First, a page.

COVID-19 has turned both the rental and sales sectors of the property market upside down, introducing brand-new challenges for the average landlord, estate agent and architect.
Major players in the world of the property now have a responsibility to ensure that the market continues to function properly, while also working hard to protect everyone involved – from employees within the industry to tenants, buyers and sellers.
Of course, many millennials were struggling with the challenges of the property market long before this crisis began.
Now, as we explore ways to keep the sector running smoothly, we should also consider implementing additional changes in response to the ongoing tribulations of a generation. In this article, we’ll look at just a few of the needs that must be met.
Millennials are generally known to have a complex and often difficult relationship with the costs involved in attaining suitable accommodation – particularly as inflation has boomed far beyond the reach of average wages in recent years.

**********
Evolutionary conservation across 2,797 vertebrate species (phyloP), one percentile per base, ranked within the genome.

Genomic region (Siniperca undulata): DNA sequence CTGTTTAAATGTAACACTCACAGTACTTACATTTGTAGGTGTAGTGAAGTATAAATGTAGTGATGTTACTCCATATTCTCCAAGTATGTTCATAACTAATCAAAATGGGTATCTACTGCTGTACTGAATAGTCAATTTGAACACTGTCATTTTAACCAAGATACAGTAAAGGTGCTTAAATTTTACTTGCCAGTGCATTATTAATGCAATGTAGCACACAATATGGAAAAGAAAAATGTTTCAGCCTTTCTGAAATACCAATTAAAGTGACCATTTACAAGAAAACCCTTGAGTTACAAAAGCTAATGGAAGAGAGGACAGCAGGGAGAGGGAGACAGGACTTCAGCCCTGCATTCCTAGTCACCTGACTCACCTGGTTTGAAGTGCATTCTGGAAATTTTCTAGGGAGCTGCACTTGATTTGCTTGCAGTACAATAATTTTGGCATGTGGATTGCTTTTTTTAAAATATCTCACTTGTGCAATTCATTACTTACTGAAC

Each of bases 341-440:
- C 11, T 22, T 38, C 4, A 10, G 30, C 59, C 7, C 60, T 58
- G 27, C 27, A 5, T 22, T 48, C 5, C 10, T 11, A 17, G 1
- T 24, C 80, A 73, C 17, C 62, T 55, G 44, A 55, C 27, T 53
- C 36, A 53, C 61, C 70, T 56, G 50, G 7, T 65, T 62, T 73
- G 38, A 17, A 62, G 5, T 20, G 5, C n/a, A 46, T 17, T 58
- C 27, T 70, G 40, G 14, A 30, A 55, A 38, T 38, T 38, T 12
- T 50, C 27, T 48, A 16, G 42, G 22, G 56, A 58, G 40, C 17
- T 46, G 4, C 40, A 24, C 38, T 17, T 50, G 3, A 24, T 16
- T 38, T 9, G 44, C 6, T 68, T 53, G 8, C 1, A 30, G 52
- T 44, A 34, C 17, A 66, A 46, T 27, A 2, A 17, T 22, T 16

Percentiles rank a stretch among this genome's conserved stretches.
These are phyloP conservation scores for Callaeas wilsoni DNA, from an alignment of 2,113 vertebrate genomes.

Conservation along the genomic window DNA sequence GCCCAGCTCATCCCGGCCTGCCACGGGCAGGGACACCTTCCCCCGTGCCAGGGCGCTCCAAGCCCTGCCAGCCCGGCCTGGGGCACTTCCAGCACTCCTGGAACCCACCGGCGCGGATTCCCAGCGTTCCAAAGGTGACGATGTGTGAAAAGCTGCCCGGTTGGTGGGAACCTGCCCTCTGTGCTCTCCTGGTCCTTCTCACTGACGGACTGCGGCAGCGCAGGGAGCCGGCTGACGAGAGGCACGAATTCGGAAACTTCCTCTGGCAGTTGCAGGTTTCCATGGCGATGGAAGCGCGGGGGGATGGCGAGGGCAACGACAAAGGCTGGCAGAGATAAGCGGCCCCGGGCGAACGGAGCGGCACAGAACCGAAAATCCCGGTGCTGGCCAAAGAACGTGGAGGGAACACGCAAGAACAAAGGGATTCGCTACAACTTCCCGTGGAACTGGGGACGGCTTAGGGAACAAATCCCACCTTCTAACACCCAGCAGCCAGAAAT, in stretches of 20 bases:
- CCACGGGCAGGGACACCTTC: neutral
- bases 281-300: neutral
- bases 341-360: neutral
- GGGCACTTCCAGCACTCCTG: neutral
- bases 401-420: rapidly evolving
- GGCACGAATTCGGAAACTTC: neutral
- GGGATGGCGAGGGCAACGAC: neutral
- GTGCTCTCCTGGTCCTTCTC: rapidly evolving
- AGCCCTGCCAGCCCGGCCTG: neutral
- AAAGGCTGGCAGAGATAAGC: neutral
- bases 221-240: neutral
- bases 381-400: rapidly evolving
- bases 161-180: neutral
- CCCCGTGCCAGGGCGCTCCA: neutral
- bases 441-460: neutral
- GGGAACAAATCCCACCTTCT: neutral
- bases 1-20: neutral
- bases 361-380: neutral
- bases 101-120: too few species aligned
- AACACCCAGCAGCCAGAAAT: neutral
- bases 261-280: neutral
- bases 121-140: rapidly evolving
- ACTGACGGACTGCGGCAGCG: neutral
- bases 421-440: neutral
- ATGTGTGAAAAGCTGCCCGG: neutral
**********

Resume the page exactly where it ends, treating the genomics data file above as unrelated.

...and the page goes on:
As a result, those born between 1981 and 1996 have been dubbed “generation rent”. Of course, many millennials prefer the flexibility of shorter-term accommodation, as a love of travel and regular relocation is common among this age group. Still, many others would prefer to buy if they could only afford it.
At present, property prices have hit a record high despite the significant pressures of the COVID-19 crisis.
New resources to support those millennials saving towards the purchase of their property – such as the Help To Buy ISA scheme which closed in November 2019 – could be invaluable in the fight to enable younger members of society to afford suitable housing.
When it comes to renters, the tenancy deposit cap and tenant fee ban introduced in June 2019 has gone some way towards reducing the initial financial burden of renting. However, the cost of being a tenant – particularly in major cities such as London – is still high.
One way in which millennials try to avoid the high cost of renting is by cohabiting with housemates or flatmates who are not family members.